Remember Hillary Clinton's vow during the presidential campaign that when "they go low, we go high"? She was referring to some of the campaign rhetoric being uttered by her opponent, our now President Donald Trump.

Well, apparently many Trump critics — including a sizable number of those who protested Friday or Saturday — have decided to go lower than Trump ever did. Disturbingly low, to be honest.

How else do you explain Madonna's obscenity-laced tirade at the women's march in Washington on Saturday, the same speech in which she talked about thinking "an awful lot about blowing up the White House"?

How else do you explain actress Ashley Judd's vile "rap" at the same march, in which she said of Trump and his daughter Ivanka: “I’m not as nasty as your daughter being your favorite sex symbol.”

Maybe this shouldn't come as any surprise, given the amount of filth that Hollywood distributes throughout the world, both in music and movies. But it still seems way, way over the top.

Unfortunately, their comments overshadowed some of the positive aspects of the women's march in D.C., as well as those in Los Angeles and elsewhere, which all attracted hundreds of thousands of women. There's nothing wrong with peaceful protests, whether they be in support of a particular cause or against the policies of a particular elected official, even the president.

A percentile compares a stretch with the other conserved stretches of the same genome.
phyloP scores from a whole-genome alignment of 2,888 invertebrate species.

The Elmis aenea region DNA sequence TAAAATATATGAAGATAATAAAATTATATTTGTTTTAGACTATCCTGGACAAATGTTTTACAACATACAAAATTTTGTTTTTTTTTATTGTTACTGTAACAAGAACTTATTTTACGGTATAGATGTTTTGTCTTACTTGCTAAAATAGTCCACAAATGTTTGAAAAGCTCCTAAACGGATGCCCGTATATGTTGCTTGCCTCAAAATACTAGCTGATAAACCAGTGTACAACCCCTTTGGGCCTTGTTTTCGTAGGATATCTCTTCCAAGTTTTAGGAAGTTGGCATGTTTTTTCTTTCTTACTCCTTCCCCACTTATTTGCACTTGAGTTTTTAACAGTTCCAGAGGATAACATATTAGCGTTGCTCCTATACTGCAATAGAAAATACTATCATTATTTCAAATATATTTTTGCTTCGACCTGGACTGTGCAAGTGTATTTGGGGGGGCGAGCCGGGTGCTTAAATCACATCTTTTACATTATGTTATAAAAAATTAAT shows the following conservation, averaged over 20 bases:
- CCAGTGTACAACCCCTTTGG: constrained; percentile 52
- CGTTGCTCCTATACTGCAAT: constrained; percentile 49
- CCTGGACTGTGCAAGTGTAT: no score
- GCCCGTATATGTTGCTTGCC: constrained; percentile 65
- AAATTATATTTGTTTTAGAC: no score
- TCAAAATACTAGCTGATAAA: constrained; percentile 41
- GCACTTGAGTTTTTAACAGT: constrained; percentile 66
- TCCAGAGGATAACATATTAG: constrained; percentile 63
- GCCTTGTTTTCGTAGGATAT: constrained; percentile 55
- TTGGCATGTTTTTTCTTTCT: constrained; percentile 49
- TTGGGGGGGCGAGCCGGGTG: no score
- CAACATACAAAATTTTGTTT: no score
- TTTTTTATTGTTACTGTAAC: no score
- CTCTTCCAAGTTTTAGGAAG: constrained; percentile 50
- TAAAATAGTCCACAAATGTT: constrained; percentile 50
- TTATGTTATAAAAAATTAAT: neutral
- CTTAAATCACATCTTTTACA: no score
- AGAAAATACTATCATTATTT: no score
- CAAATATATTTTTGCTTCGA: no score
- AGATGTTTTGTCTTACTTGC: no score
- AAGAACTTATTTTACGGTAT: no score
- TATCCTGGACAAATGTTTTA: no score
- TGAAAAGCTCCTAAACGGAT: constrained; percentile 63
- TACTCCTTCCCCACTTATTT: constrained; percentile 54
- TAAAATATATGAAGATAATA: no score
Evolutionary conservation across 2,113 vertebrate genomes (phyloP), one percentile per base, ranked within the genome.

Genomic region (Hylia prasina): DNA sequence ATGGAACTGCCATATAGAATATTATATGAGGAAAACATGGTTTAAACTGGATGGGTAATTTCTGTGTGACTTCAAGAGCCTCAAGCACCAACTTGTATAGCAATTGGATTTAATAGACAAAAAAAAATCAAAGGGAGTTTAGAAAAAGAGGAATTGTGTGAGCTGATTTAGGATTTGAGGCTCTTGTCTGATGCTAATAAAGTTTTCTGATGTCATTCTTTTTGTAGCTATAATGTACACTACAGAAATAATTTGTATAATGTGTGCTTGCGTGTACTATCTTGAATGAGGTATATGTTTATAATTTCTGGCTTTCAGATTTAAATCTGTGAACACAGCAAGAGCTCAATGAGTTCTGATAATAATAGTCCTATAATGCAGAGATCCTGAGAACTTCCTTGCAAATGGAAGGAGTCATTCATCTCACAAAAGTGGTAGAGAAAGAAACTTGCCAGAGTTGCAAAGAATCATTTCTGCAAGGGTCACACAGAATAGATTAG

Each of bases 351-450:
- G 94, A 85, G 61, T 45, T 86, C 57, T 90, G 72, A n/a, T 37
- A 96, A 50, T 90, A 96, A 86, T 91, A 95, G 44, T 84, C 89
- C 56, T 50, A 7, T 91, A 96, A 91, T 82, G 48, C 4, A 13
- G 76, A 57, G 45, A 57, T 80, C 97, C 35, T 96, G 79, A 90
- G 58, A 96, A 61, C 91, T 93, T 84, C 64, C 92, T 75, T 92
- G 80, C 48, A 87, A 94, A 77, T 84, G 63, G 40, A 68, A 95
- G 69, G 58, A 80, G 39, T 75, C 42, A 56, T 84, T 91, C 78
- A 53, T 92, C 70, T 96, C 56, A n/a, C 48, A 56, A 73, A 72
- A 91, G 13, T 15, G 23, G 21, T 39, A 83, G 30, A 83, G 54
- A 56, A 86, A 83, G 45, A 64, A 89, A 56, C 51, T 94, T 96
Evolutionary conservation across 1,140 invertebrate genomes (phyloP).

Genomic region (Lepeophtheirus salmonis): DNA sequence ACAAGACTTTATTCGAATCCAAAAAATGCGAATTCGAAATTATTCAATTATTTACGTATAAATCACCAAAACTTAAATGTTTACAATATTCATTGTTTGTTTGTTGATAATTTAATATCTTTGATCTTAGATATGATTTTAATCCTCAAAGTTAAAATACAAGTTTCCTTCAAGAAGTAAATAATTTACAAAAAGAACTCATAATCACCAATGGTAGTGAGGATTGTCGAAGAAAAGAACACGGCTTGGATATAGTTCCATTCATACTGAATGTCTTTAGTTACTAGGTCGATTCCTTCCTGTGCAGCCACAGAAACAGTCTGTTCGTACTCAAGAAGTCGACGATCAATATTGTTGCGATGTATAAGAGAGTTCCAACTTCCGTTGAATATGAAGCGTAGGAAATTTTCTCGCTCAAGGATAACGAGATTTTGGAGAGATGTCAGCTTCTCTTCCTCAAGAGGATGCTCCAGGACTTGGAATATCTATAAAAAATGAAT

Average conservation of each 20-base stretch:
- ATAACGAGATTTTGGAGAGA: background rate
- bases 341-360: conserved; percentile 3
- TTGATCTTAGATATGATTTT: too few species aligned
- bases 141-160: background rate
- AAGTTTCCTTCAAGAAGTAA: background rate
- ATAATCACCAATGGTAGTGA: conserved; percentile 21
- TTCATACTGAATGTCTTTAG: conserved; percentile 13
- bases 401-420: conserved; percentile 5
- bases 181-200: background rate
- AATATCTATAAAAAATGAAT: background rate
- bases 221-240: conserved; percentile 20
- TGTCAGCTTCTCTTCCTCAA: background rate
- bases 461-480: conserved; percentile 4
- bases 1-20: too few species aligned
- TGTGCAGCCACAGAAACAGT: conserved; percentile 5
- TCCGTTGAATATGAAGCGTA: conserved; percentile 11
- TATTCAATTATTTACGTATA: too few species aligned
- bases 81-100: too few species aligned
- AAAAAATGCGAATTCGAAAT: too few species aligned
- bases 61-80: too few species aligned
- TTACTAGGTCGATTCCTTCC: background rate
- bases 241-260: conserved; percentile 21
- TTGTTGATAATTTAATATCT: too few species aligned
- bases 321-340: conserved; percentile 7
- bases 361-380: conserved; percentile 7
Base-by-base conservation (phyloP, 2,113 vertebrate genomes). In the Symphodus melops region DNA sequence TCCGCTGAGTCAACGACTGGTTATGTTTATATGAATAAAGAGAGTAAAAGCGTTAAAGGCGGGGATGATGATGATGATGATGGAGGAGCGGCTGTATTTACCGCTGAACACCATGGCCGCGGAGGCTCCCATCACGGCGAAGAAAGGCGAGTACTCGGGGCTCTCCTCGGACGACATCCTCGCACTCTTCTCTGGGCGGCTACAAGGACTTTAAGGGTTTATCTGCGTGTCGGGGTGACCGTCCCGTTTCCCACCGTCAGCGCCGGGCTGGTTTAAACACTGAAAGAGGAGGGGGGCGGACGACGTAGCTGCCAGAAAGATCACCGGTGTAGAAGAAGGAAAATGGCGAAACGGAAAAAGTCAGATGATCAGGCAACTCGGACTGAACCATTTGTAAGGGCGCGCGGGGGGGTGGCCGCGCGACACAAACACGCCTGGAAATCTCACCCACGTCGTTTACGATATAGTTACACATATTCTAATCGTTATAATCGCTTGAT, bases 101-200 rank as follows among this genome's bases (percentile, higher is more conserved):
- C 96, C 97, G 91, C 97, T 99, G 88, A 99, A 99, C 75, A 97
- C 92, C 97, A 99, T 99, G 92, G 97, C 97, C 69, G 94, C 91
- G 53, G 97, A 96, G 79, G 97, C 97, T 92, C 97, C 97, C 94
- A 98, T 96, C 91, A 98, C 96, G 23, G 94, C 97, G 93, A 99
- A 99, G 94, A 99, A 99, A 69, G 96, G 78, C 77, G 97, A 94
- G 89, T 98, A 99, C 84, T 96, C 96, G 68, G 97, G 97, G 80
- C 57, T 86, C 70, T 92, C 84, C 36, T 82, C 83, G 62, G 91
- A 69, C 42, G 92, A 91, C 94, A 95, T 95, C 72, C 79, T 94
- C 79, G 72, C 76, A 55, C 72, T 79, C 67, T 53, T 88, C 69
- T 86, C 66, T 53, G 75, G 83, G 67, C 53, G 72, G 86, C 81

But Madonna and Judd's comments seemed especially distasteful and disrespectful coming just a day after Trump's inauguration. They and other more radical critics apparently did not listen to anything the president said in his inaugural speech, when he vowed to return the power to "you, the people."

"January 20 will be remembered as the day the people of this nation became the rulers again," President Trump said.

The president sees mothers and children trapped in poverty and vows to change that.

He sees "an education system flush with cash" but which leaves our children behind and vows to change that.

He sees a shrinking Middle Class because of the outsourcing of American jobs to foreign countries and vows to change that.

He sees women not paid the same wages as men and vows to change that.

He sees illegal immigrants being granted rights that should only belong to citizens and a border that is wide open and vows to change that.

He sees the threat from radical Islamic terrorists and vows to eradicate it.

He sees leaders who put other countries first and America second and says that is not right and that is not going to be the way it is in his administration. "It's going to be America first," he said.

He sees politicians who are all talk and no action and says "now arrives the hour of action."

When President Trump talks about wanting to make America strong again, wealthy again, proud again and safe again, he is vowing to make America great again. For all men and women.

We're not sure how anyone cannot support that, but by lining up to thwart his efforts his critics are showing their true colors. Unfortunately, they are not red, white and blue.